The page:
What is the case about?
In the case of Mr A Finn v The British Bung Manufacturing Company Ltd, the employment tribunal considered whether a bald man was subjected to sex related harassment in the workplace by his line manager or whether the name calling was an insult which did not meet the threshold of what constitutes harassment for the purpose of the Equality Act 2010.
Mr. Finn worked as an electrician at the manufacturing company, The British Bung Company Ltd and was dismissed in 2021. In the lead up to his dismissal, Mr. Finn got into an argument with his line manager, Mr. King.
The argument centered around Mr. Finn needing to cover a piece of equipment that was out of order due to needing repair, however Mr. King removed the cover. On doing so, Mr. Finn approached Mr. King about why he had done this, to which Mr. King responded with threatening and aggressive behaviour which included calling Mr. Finn “stupid bald ****” and was also threatened with physical violence.
Mr. Finn then produced a written statement explaining the incident, however, because his son was a police offer, he used official police headed paper to do so, and when presenting it to his employers, it appeared to be an official police matter. This led the company to taking disciplinary proceedings against Mr. Finn on the grounds of alleged intimidation and Mr. Finn was dismissed.
He complained to an employment tribunal that he was subjected to sex related harassment due to the comments made in relation to his lack of hair. He argued that being called bald amounted to harassment on the grounds of sex, under the Equality Act 2010. He said that he had been left fearful for his own safety after the incident.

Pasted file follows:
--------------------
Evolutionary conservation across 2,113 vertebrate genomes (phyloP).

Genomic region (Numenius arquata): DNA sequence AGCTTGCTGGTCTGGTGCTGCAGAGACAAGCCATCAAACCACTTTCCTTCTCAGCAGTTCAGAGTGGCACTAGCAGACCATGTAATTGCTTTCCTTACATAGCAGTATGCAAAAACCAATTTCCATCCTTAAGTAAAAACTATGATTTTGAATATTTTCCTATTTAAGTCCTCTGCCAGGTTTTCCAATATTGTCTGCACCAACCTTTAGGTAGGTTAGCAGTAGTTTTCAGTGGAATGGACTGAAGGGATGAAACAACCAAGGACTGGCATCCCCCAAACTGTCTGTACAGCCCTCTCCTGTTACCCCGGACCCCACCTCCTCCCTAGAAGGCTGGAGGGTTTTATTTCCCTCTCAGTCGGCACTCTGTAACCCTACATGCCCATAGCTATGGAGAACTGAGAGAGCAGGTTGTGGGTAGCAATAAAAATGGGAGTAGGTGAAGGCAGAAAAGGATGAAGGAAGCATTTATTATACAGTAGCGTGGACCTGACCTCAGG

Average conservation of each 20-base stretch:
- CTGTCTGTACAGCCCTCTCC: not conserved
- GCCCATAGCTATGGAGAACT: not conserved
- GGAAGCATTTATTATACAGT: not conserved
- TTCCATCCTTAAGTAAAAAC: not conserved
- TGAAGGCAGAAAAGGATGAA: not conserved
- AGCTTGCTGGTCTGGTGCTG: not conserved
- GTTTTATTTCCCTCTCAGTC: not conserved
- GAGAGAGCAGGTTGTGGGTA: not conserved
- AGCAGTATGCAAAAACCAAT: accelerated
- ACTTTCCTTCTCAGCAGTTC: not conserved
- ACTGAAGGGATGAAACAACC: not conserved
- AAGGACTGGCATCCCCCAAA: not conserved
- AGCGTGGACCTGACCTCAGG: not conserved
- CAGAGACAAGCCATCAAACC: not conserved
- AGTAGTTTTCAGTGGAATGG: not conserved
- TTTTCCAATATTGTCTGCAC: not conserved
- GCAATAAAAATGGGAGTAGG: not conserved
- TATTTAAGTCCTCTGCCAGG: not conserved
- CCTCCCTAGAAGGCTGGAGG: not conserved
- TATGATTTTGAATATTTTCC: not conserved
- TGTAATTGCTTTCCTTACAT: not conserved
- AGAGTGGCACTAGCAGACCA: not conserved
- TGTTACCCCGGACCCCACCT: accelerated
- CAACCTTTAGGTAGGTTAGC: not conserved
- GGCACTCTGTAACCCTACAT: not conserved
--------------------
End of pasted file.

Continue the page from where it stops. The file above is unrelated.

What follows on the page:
In hearing the case, the employment tribunal found in favour of Mr. Finn and ruled that he had indeed been subjected to sex related harassment for the purpose of the Equality Act.
The tribunal found that being called ‘bald’ was in connection to sex, but even though women may also be bald, overall, baldness is more prevalent in men. They also ruled that the remark was made with the intention of hurting Mr. Finn and that it amounted to unwanted conduct which violated Mr. Finn’s dignity which created an intimidating environment.
They also ruled that it was inherently connected to sex and referenced a previous case ruling in which a woman had been found to have been harassed by a man, when he commented on the size of her breasts. In this case, the tribunal ruled that because it is more likely that the person receiving the comments would be a woman, that it amounted to sex related harassment.
In Mr. Finn’s case, the tribunal took account of this piece of case law and concluded that in this claim too, it is evident that it was much more likely that the person on the receiving end of the comment about baldness would be male.
They therefore ruled that Mr. Finn had been subjected to sex related harassment. Details about the compensation award are not yet known, a separate hearing is due to be scheduled where a ruling will be made on this.
The tribunal also ruled in favour of an unfair dismissal and found that it was not the intention of Mr. Finn to make this written statement appear like an official police statement.
This is an interesting case but when you consider that this type of name calling is likely to affect more men and women you can understand how the tribunal concluded that it was in connection with the protected characteristic of sex.
Under the Equality Act, for which sex is one of the protected characteristics, harassment is when a person is subjected to unwanted conduct that has the purpose or effect of violating their dignity or creating an intimidating, hostile, degrading, humiliating or offensive environment for that person.
Harassment can be regarded as behaviour that is offensive, frightening or in any way distressing and it is the impact on the individual that is important.
It may be intentional, obvious, or violent, but it can also be unintentional, subtle and/or insidious. Harassment may be persistent, or an isolated incident and can take many forms, from relatively mild ‘banter’ to actual physical violence.
This case serves as a reminder of the importance of workplace training on Equality, Diversity and Inclusion and the dangers that come with workplace banter and name calling.
We are running our next Equality, Diversity and Inclusion Management and Development training course on Thursday 7 July. You can find out more details about the cost and how to register here.
If you would like support, please contact us or get in touch with us on 0844 324, 5840 and speak to a member of the team.